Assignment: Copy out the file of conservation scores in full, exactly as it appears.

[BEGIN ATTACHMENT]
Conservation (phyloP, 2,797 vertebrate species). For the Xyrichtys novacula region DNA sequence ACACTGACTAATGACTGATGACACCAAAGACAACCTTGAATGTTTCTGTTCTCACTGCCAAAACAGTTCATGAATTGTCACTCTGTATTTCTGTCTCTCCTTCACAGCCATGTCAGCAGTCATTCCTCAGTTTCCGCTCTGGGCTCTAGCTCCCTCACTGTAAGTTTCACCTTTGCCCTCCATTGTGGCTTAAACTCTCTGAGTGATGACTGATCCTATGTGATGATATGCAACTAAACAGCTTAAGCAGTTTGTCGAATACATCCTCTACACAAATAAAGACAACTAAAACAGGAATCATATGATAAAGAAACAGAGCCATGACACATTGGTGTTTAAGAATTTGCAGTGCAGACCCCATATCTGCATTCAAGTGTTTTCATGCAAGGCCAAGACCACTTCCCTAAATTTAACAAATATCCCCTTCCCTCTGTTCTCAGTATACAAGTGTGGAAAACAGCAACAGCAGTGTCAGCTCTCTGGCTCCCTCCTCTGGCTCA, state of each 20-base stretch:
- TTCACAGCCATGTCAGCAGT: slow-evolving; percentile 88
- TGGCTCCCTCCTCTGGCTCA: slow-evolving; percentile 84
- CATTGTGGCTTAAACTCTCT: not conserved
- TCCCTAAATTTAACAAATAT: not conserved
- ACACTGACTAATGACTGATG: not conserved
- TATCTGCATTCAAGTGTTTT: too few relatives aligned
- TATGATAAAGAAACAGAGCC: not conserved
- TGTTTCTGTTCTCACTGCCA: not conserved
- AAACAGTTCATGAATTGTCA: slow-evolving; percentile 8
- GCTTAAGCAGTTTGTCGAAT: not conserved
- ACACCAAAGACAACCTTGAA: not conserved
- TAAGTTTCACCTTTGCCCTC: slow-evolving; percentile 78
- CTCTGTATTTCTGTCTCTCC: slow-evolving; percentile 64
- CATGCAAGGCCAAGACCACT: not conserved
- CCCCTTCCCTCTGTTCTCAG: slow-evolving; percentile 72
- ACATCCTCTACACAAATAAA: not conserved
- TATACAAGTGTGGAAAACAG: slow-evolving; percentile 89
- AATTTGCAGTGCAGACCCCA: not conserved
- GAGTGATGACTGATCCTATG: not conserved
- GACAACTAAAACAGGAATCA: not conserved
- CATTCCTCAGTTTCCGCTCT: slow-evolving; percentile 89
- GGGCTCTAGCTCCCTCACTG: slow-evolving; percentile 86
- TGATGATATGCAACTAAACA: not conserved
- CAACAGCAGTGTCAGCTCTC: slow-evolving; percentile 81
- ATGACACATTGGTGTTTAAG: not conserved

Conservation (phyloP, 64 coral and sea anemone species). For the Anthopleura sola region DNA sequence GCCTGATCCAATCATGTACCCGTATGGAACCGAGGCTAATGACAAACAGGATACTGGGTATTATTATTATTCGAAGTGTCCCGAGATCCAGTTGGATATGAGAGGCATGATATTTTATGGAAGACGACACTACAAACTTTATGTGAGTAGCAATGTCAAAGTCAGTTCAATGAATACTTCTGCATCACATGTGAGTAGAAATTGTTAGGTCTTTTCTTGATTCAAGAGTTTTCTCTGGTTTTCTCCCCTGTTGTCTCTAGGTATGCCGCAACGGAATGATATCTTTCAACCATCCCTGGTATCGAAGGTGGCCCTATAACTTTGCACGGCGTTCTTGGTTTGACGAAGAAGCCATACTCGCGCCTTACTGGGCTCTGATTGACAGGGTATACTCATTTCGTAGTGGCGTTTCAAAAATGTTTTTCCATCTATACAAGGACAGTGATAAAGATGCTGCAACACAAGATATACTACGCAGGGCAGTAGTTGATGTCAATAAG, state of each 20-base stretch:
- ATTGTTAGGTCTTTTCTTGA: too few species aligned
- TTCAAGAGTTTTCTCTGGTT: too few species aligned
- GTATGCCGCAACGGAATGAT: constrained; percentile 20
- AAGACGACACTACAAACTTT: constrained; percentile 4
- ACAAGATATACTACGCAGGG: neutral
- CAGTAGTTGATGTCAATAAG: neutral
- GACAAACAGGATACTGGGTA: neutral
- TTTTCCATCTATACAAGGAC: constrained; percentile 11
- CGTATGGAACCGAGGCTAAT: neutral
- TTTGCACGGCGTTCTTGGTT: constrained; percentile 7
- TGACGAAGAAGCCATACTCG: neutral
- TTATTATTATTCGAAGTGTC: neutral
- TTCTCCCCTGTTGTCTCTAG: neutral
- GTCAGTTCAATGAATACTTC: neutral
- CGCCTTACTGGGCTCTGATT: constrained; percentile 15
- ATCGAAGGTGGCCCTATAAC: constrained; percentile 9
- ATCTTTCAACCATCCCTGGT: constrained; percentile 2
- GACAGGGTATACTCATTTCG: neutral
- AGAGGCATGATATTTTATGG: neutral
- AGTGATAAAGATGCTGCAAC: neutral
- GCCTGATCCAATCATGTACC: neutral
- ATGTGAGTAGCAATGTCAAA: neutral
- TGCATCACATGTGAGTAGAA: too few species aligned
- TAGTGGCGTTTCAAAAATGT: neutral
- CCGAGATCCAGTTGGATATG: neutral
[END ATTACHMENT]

Conservation (phyloP, 2,797 vertebrate species). For the Xyrichtys novacula region DNA sequence ACACTGACTAATGACTGATGACACCAAAGACAACCTTGAATGTTTCTGTTCTCACTGCCAAAACAGTTCATGAATTGTCACTCTGTATTTCTGTCTCTCCTTCACAGCCATGTCAGCAGTCATTCCTCAGTTTCCGCTCTGGGCTCTAGCTCCCTCACTGTAAGTTTCACCTTTGCCCTCCATTGTGGCTTAAACTCTCTGAGTGATGACTGATCCTATGTGATGATATGCAACTAAACAGCTTAAGCAGTTTGTCGAATACATCCTCTACACAAATAAAGACAACTAAAACAGGAATCATATGATAAAGAAACAGAGCCATGACACATTGGTGTTTAAGAATTTGCAGTGCAGACCCCATATCTGCATTCAAGTGTTTTCATGCAAGGCCAAGACCACTTCCCTAAATTTAACAAATATCCCCTTCCCTCTGTTCTCAGTATACAAGTGTGGAAAACAGCAACAGCAGTGTCAGCTCTCTGGCTCCCTCCTCTGGCTCA, state of each 20-base stretch:
- TTCACAGCCATGTCAGCAGT: slow-evolving; percentile 88
- TGGCTCCCTCCTCTGGCTCA: slow-evolving; percentile 84
- CATTGTGGCTTAAACTCTCT: not conserved
- TCCCTAAATTTAACAAATAT: not conserved
- ACACTGACTAATGACTGATG: not conserved
- TATCTGCATTCAAGTGTTTT: too few relatives aligned
- TATGATAAAGAAACAGAGCC: not conserved
- TGTTTCTGTTCTCACTGCCA: not conserved
- AAACAGTTCATGAATTGTCA: slow-evolving; percentile 8
- GCTTAAGCAGTTTGTCGAAT: not conserved
- ACACCAAAGACAACCTTGAA: not conserved
- TAAGTTTCACCTTTGCCCTC: slow-evolving; percentile 78
- CTCTGTATTTCTGTCTCTCC: slow-evolving; percentile 64
- CATGCAAGGCCAAGACCACT: not conserved
- CCCCTTCCCTCTGTTCTCAG: slow-evolving; percentile 72
- ACATCCTCTACACAAATAAA: not conserved
- TATACAAGTGTGGAAAACAG: slow-evolving; percentile 89
- AATTTGCAGTGCAGACCCCA: not conserved
- GAGTGATGACTGATCCTATG: not conserved
- GACAACTAAAACAGGAATCA: not conserved
- CATTCCTCAGTTTCCGCTCT: slow-evolving; percentile 89
- GGGCTCTAGCTCCCTCACTG: slow-evolving; percentile 86
- TGATGATATGCAACTAAACA: not conserved
- CAACAGCAGTGTCAGCTCTC: slow-evolving; percentile 81
- ATGACACATTGGTGTTTAAG: not conserved

Conservation (phyloP, 64 coral and sea anemone species). For the Anthopleura sola region DNA sequence GCCTGATCCAATCATGTACCCGTATGGAACCGAGGCTAATGACAAACAGGATACTGGGTATTATTATTATTCGAAGTGTCCCGAGATCCAGTTGGATATGAGAGGCATGATATTTTATGGAAGACGACACTACAAACTTTATGTGAGTAGCAATGTCAAAGTCAGTTCAATGAATACTTCTGCATCACATGTGAGTAGAAATTGTTAGGTCTTTTCTTGATTCAAGAGTTTTCTCTGGTTTTCTCCCCTGTTGTCTCTAGGTATGCCGCAACGGAATGATATCTTTCAACCATCCCTGGTATCGAAGGTGGCCCTATAACTTTGCACGGCGTTCTTGGTTTGACGAAGAAGCCATACTCGCGCCTTACTGGGCTCTGATTGACAGGGTATACTCATTTCGTAGTGGCGTTTCAAAAATGTTTTTCCATCTATACAAGGACAGTGATAAAGATGCTGCAACACAAGATATACTACGCAGGGCAGTAGTTGATGTCAATAAG, state of each 20-base stretch:
- ATTGTTAGGTCTTTTCTTGA: too few species aligned
- TTCAAGAGTTTTCTCTGGTT: too few species aligned
- GTATGCCGCAACGGAATGAT: constrained; percentile 20
- AAGACGACACTACAAACTTT: constrained; percentile 4
- ACAAGATATACTACGCAGGG: neutral
- CAGTAGTTGATGTCAATAAG: neutral
- GACAAACAGGATACTGGGTA: neutral
- TTTTCCATCTATACAAGGAC: constrained; percentile 11
- CGTATGGAACCGAGGCTAAT: neutral
- TTTGCACGGCGTTCTTGGTT: constrained; percentile 7
- TGACGAAGAAGCCATACTCG: neutral
- TTATTATTATTCGAAGTGTC: neutral
- TTCTCCCCTGTTGTCTCTAG: neutral
- GTCAGTTCAATGAATACTTC: neutral
- CGCCTTACTGGGCTCTGATT: constrained; percentile 15
- ATCGAAGGTGGCCCTATAAC: constrained; percentile 9
- ATCTTTCAACCATCCCTGGT: constrained; percentile 2
- GACAGGGTATACTCATTTCG: neutral
- AGAGGCATGATATTTTATGG: neutral
- AGTGATAAAGATGCTGCAAC: neutral
- GCCTGATCCAATCATGTACC: neutral
- ATGTGAGTAGCAATGTCAAA: neutral
- TGCATCACATGTGAGTAGAA: too few species aligned
- TAGTGGCGTTTCAAAAATGT: neutral
- CCGAGATCCAGTTGGATATG: neutral